"Indoctrinating German Youth: Children’s Stories and Textbooks as Propaganda in the Third Reich" discusses the ways in which Nazis twisted children’s education in an effort to ensure that the Third Reich lasted. When Hitler assumed power in 1933, most Germans were not anti-Semitic. The Nazis planned to create a “purified” Aryan race starting with young children. While preteens participated in Hitler Youth and the League of German Girls, younger children were not constantly exposed to Third Reich ideology. The party found a way to create more Nazis through education and children’s books. My research focuses on textbooks and children’s books created during the Third Reich. I argue that these books were forms of propaganda meant to enforce anti-Semitism, reinforce traditional gender roles, and place all trust in Hitler and the Nazi party. All three aspects present in children’s education under the Third Reich prove what the Nazis wanted in their idealized Aryan race. Books such as The Poisonous Mushroom used short stories and crude images to depict the Jews as evil incarnate in an effort to ingrain fear into children’s minds. Textbooks emphasized traditional gender roles and reinforced the cult of personality around Hitler. Stories involved boy protagonists idolizing soldiers and playing war games while the girl characters practiced homemaking skills. The stark contrast for genders in these stories was intentional, for each gender had a specific role in the Third Reich. Nazi textbooks prepared boys for wartime and emphasized a girl’s duty to enter motherhood. Nazi elementary readers included fictionalized meetings and accounts of Hitler’s life in order to strengthen the Third Reich through the idolization of their leader. The Nazis developed literature for young children as a means to instill their value system and indoctrinate the youngest members of the Third Reich to ensure it would last for generations.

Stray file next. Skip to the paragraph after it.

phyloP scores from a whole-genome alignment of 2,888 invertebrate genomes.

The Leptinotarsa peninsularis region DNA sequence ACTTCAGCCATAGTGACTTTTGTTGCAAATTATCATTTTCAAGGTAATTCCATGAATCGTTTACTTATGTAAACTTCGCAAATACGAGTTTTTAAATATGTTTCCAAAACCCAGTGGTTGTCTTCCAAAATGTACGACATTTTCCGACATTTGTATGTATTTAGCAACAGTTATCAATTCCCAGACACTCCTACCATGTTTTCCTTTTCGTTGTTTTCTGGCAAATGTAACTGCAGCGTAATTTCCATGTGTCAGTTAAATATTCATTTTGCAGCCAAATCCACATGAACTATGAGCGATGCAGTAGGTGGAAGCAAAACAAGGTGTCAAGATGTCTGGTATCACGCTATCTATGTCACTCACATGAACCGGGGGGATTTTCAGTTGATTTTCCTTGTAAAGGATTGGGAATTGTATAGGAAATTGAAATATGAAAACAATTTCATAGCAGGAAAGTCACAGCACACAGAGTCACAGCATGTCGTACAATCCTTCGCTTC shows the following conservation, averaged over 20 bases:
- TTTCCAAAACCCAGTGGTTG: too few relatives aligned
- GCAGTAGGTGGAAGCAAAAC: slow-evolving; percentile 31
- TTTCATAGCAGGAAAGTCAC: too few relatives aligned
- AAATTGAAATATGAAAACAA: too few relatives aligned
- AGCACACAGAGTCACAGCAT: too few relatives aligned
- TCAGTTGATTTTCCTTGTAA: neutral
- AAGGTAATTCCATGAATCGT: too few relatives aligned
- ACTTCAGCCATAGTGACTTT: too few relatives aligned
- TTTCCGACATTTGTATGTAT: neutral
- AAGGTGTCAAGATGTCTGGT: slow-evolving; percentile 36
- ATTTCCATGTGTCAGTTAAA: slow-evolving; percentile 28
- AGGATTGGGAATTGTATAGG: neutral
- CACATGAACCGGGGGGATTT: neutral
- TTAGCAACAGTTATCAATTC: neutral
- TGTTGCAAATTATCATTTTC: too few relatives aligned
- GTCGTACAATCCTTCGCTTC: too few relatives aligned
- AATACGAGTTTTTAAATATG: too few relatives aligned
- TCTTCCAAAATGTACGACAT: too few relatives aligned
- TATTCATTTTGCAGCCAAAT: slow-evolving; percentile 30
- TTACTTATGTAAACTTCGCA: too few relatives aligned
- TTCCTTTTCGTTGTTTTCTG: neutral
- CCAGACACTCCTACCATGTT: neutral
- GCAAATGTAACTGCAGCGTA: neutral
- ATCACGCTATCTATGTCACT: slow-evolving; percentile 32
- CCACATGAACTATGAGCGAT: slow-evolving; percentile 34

"Indoctrinating German Youth: Children’s Stories and Textbooks as Propaganda in the Third Reich,"
Ursidae: The Undergraduate Research Journal at the University of Northern Colorado: Vol. 8
, Article 17.
Available at: https://digscholarship.unco.edu/urj/vol8/iss1/17
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